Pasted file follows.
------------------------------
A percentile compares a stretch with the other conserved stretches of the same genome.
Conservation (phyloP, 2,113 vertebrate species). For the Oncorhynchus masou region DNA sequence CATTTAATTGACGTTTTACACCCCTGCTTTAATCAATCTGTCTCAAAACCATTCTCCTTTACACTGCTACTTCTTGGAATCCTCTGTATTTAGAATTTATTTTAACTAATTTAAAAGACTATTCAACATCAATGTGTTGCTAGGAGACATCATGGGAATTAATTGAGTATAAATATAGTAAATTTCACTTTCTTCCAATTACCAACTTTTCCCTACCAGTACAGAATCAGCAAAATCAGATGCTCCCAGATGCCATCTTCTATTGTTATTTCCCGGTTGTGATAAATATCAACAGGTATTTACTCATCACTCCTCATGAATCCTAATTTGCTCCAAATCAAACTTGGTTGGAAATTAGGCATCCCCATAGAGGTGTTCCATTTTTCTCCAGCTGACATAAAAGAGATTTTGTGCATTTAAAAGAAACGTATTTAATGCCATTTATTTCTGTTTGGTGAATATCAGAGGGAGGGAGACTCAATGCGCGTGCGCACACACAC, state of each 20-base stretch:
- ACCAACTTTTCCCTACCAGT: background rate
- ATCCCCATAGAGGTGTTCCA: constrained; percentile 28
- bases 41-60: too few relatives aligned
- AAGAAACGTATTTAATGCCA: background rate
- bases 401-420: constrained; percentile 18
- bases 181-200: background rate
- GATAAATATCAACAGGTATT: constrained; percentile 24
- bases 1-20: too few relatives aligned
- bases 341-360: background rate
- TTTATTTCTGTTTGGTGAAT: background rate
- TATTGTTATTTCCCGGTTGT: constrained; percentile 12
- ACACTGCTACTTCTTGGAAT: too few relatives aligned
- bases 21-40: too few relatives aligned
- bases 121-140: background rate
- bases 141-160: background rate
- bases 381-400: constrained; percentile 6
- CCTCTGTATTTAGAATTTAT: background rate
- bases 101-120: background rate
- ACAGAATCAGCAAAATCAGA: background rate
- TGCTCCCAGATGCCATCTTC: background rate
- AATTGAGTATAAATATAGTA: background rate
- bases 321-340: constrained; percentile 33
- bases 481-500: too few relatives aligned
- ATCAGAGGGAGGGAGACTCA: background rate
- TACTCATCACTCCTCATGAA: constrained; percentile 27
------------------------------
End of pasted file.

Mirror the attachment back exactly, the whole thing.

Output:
A percentile compares a stretch with the other conserved stretches of the same genome.
Conservation (phyloP, 2,113 vertebrate species). For the Oncorhynchus masou region DNA sequence CATTTAATTGACGTTTTACACCCCTGCTTTAATCAATCTGTCTCAAAACCATTCTCCTTTACACTGCTACTTCTTGGAATCCTCTGTATTTAGAATTTATTTTAACTAATTTAAAAGACTATTCAACATCAATGTGTTGCTAGGAGACATCATGGGAATTAATTGAGTATAAATATAGTAAATTTCACTTTCTTCCAATTACCAACTTTTCCCTACCAGTACAGAATCAGCAAAATCAGATGCTCCCAGATGCCATCTTCTATTGTTATTTCCCGGTTGTGATAAATATCAACAGGTATTTACTCATCACTCCTCATGAATCCTAATTTGCTCCAAATCAAACTTGGTTGGAAATTAGGCATCCCCATAGAGGTGTTCCATTTTTCTCCAGCTGACATAAAAGAGATTTTGTGCATTTAAAAGAAACGTATTTAATGCCATTTATTTCTGTTTGGTGAATATCAGAGGGAGGGAGACTCAATGCGCGTGCGCACACACAC, state of each 20-base stretch:
- ACCAACTTTTCCCTACCAGT: background rate
- ATCCCCATAGAGGTGTTCCA: constrained; percentile 28
- bases 41-60: too few relatives aligned
- AAGAAACGTATTTAATGCCA: background rate
- bases 401-420: constrained; percentile 18
- bases 181-200: background rate
- GATAAATATCAACAGGTATT: constrained; percentile 24
- bases 1-20: too few relatives aligned
- bases 341-360: background rate
- TTTATTTCTGTTTGGTGAAT: background rate
- TATTGTTATTTCCCGGTTGT: constrained; percentile 12
- ACACTGCTACTTCTTGGAAT: too few relatives aligned
- bases 21-40: too few relatives aligned
- bases 121-140: background rate
- bases 141-160: background rate
- bases 381-400: constrained; percentile 6
- CCTCTGTATTTAGAATTTAT: background rate
- bases 101-120: background rate
- ACAGAATCAGCAAAATCAGA: background rate
- TGCTCCCAGATGCCATCTTC: background rate
- AATTGAGTATAAATATAGTA: background rate
- bases 321-340: constrained; percentile 33
- bases 481-500: too few relatives aligned
- ATCAGAGGGAGGGAGACTCA: background rate
- TACTCATCACTCCTCATGAA: constrained; percentile 27